Federal Judge Orders Arrest of Reclusive Salvager

August 20, 2012 – A reclusive shipwreck salvager, Tommy Thompson, did not appear in court and the federal judge who ordered him to appear has now ordered his arrest.

Thompson had been told to appear in front of US District Judge Edmund Sargus, Jr. in order to respond to contempt charges.

Thompson’s attorney claimed he was “out to sea” and did not know about the hearing.

Thompson is a former Battelle scientist and headed an expedition in the late 1908s to find the SS Central America, a steamer that sunk along the East Coast in 1857 with tons of gold in its hold.

Thompson and his company, Columbus America Discovery group, managed to find the wreck and to recover part of the treasure, bringing up some of the gold in the ship’s hold. The coins and the bullion were displayed in museums and in the media and subsequently were the subject of several lawsuits in dispute of ownership.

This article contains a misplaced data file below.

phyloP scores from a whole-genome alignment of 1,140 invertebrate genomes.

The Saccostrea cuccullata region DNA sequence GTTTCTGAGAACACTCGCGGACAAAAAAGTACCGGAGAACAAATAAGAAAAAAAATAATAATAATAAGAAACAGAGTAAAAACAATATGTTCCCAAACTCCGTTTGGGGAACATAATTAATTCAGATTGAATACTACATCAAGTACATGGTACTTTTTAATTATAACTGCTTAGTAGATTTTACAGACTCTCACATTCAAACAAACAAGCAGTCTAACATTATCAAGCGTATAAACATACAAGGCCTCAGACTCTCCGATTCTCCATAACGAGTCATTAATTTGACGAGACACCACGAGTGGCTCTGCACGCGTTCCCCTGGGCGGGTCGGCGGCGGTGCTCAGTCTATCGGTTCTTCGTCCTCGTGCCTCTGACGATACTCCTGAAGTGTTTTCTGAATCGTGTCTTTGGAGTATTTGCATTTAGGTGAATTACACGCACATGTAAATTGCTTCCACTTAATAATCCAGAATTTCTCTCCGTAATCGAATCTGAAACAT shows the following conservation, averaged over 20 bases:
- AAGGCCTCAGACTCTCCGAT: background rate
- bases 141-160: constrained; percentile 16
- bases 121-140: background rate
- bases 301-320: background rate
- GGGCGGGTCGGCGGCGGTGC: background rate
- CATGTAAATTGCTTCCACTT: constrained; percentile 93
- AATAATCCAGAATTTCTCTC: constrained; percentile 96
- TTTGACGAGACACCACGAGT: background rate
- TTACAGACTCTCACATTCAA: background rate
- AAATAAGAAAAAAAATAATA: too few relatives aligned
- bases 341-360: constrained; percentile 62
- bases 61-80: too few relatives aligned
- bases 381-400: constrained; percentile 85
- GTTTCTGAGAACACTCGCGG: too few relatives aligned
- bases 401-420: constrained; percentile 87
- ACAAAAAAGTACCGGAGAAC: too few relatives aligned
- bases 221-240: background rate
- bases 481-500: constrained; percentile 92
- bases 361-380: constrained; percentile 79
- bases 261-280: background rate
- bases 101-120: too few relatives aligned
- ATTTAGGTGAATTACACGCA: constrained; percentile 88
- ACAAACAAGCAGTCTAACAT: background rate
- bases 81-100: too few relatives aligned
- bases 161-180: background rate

Eventually, Thompson moved to Vero Beach, Florida to live with his mother and, according to investors, to recover the rest of the treasure.

The charges, which brought about the order of arrest on failure to appear, are part of six-year lawsuit filed by seamen who worked for Thompson in the late 1980s. They claim they were entitled to a small percentage of the treasure found under their contract with Thompson, which he had not paid them.

Thompson never appeared in federal court in connection with the lawsuit, responding through attorneys that the seamen were compensated and not owed additional compensation. Thompson has claimed that money from some parts of the recovered treasure have been consumed by legal costs incurred in lawsuits.

Last week judge Sargus ordered Thompson to appear or be arrested following a finding by the judge that Thompson was not providing the court with requested information.

Sargus issued a temporary restraining order against Thompson in July, ordering him not to sell 500 gold coins struck from gold bullion recovered from the shipwreck and to tell the court the whereabouts of the coins and the money he’d received from a Columbus Exploration trust.

In a declaration to the court, Thompson said the trust money had long been gone and the coins had been placed in a trust in Belize.

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